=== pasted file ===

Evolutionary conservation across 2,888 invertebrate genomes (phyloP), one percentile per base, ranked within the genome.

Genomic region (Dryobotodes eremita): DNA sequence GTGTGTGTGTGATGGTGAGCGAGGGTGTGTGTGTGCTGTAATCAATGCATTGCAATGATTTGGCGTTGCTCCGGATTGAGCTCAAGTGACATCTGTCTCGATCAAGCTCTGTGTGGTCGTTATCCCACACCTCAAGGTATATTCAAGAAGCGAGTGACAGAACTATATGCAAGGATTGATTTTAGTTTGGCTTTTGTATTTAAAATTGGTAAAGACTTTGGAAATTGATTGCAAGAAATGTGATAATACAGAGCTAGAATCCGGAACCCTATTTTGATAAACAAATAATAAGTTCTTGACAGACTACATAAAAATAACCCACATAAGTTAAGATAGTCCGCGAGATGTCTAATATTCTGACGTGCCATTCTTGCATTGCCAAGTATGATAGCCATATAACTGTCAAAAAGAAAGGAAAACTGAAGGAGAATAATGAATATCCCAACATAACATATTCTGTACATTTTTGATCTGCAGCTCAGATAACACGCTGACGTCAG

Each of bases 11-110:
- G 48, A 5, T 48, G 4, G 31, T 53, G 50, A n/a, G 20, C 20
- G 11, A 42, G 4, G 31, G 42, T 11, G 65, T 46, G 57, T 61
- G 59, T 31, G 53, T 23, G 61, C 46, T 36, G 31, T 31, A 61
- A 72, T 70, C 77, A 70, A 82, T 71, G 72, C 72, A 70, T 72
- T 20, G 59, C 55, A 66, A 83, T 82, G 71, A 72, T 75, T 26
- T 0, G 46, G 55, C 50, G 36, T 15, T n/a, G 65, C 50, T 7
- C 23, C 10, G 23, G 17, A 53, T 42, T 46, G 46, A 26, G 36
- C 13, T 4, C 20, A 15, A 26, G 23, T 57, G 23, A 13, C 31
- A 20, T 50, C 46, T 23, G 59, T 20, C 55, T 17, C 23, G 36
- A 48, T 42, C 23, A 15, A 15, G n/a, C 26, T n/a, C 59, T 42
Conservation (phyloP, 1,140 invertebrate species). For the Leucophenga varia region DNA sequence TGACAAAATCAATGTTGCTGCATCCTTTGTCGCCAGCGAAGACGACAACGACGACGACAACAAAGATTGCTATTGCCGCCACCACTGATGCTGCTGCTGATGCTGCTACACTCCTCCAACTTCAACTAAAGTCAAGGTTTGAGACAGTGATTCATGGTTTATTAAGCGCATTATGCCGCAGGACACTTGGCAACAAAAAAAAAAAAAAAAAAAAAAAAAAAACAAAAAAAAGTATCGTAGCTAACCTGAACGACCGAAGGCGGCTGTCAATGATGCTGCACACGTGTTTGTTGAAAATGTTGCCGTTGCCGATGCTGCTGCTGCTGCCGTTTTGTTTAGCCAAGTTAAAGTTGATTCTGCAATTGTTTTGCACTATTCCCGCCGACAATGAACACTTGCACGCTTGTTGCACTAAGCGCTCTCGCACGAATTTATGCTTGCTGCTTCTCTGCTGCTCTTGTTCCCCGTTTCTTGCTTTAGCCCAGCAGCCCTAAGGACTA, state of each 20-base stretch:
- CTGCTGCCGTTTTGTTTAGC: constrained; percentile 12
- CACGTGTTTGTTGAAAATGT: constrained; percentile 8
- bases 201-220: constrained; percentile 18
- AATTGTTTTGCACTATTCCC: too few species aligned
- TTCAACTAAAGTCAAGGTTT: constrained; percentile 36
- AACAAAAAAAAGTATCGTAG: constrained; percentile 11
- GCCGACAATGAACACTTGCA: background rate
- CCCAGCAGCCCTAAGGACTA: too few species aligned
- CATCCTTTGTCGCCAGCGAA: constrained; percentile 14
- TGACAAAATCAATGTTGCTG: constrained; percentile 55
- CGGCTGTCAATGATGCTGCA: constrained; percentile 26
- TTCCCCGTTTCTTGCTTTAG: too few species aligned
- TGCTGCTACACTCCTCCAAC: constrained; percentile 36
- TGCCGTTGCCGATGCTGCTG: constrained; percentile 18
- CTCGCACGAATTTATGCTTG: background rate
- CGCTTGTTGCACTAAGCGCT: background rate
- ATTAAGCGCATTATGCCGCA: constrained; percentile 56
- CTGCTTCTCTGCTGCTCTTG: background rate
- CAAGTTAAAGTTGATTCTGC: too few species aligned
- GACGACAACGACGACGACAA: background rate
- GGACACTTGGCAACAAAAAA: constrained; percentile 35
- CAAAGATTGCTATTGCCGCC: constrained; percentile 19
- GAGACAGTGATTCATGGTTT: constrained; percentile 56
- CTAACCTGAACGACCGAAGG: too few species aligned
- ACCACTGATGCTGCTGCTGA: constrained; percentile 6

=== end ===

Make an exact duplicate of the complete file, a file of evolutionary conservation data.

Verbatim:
Evolutionary conservation across 2,888 invertebrate genomes (phyloP), one percentile per base, ranked within the genome.

Genomic region (Dryobotodes eremita): DNA sequence GTGTGTGTGTGATGGTGAGCGAGGGTGTGTGTGTGCTGTAATCAATGCATTGCAATGATTTGGCGTTGCTCCGGATTGAGCTCAAGTGACATCTGTCTCGATCAAGCTCTGTGTGGTCGTTATCCCACACCTCAAGGTATATTCAAGAAGCGAGTGACAGAACTATATGCAAGGATTGATTTTAGTTTGGCTTTTGTATTTAAAATTGGTAAAGACTTTGGAAATTGATTGCAAGAAATGTGATAATACAGAGCTAGAATCCGGAACCCTATTTTGATAAACAAATAATAAGTTCTTGACAGACTACATAAAAATAACCCACATAAGTTAAGATAGTCCGCGAGATGTCTAATATTCTGACGTGCCATTCTTGCATTGCCAAGTATGATAGCCATATAACTGTCAAAAAGAAAGGAAAACTGAAGGAGAATAATGAATATCCCAACATAACATATTCTGTACATTTTTGATCTGCAGCTCAGATAACACGCTGACGTCAG

Each of bases 11-110:
- G 48, A 5, T 48, G 4, G 31, T 53, G 50, A n/a, G 20, C 20
- G 11, A 42, G 4, G 31, G 42, T 11, G 65, T 46, G 57, T 61
- G 59, T 31, G 53, T 23, G 61, C 46, T 36, G 31, T 31, A 61
- A 72, T 70, C 77, A 70, A 82, T 71, G 72, C 72, A 70, T 72
- T 20, G 59, C 55, A 66, A 83, T 82, G 71, A 72, T 75, T 26
- T 0, G 46, G 55, C 50, G 36, T 15, T n/a, G 65, C 50, T 7
- C 23, C 10, G 23, G 17, A 53, T 42, T 46, G 46, A 26, G 36
- C 13, T 4, C 20, A 15, A 26, G 23, T 57, G 23, A 13, C 31
- A 20, T 50, C 46, T 23, G 59, T 20, C 55, T 17, C 23, G 36
- A 48, T 42, C 23, A 15, A 15, G n/a, C 26, T n/a, C 59, T 42
Conservation (phyloP, 1,140 invertebrate species). For the Leucophenga varia region DNA sequence TGACAAAATCAATGTTGCTGCATCCTTTGTCGCCAGCGAAGACGACAACGACGACGACAACAAAGATTGCTATTGCCGCCACCACTGATGCTGCTGCTGATGCTGCTACACTCCTCCAACTTCAACTAAAGTCAAGGTTTGAGACAGTGATTCATGGTTTATTAAGCGCATTATGCCGCAGGACACTTGGCAACAAAAAAAAAAAAAAAAAAAAAAAAAAAACAAAAAAAAGTATCGTAGCTAACCTGAACGACCGAAGGCGGCTGTCAATGATGCTGCACACGTGTTTGTTGAAAATGTTGCCGTTGCCGATGCTGCTGCTGCTGCCGTTTTGTTTAGCCAAGTTAAAGTTGATTCTGCAATTGTTTTGCACTATTCCCGCCGACAATGAACACTTGCACGCTTGTTGCACTAAGCGCTCTCGCACGAATTTATGCTTGCTGCTTCTCTGCTGCTCTTGTTCCCCGTTTCTTGCTTTAGCCCAGCAGCCCTAAGGACTA, state of each 20-base stretch:
- CTGCTGCCGTTTTGTTTAGC: constrained; percentile 12
- CACGTGTTTGTTGAAAATGT: constrained; percentile 8
- bases 201-220: constrained; percentile 18
- AATTGTTTTGCACTATTCCC: too few species aligned
- TTCAACTAAAGTCAAGGTTT: constrained; percentile 36
- AACAAAAAAAAGTATCGTAG: constrained; percentile 11
- GCCGACAATGAACACTTGCA: background rate
- CCCAGCAGCCCTAAGGACTA: too few species aligned
- CATCCTTTGTCGCCAGCGAA: constrained; percentile 14
- TGACAAAATCAATGTTGCTG: constrained; percentile 55
- CGGCTGTCAATGATGCTGCA: constrained; percentile 26
- TTCCCCGTTTCTTGCTTTAG: too few species aligned
- TGCTGCTACACTCCTCCAAC: constrained; percentile 36
- TGCCGTTGCCGATGCTGCTG: constrained; percentile 18
- CTCGCACGAATTTATGCTTG: background rate
- CGCTTGTTGCACTAAGCGCT: background rate
- ATTAAGCGCATTATGCCGCA: constrained; percentile 56
- CTGCTTCTCTGCTGCTCTTG: background rate
- CAAGTTAAAGTTGATTCTGC: too few species aligned
- GACGACAACGACGACGACAA: background rate
- GGACACTTGGCAACAAAAAA: constrained; percentile 35
- CAAAGATTGCTATTGCCGCC: constrained; percentile 19
- GAGACAGTGATTCATGGTTT: constrained; percentile 56
- CTAACCTGAACGACCGAAGG: too few species aligned
- ACCACTGATGCTGCTGCTGA: constrained; percentile 6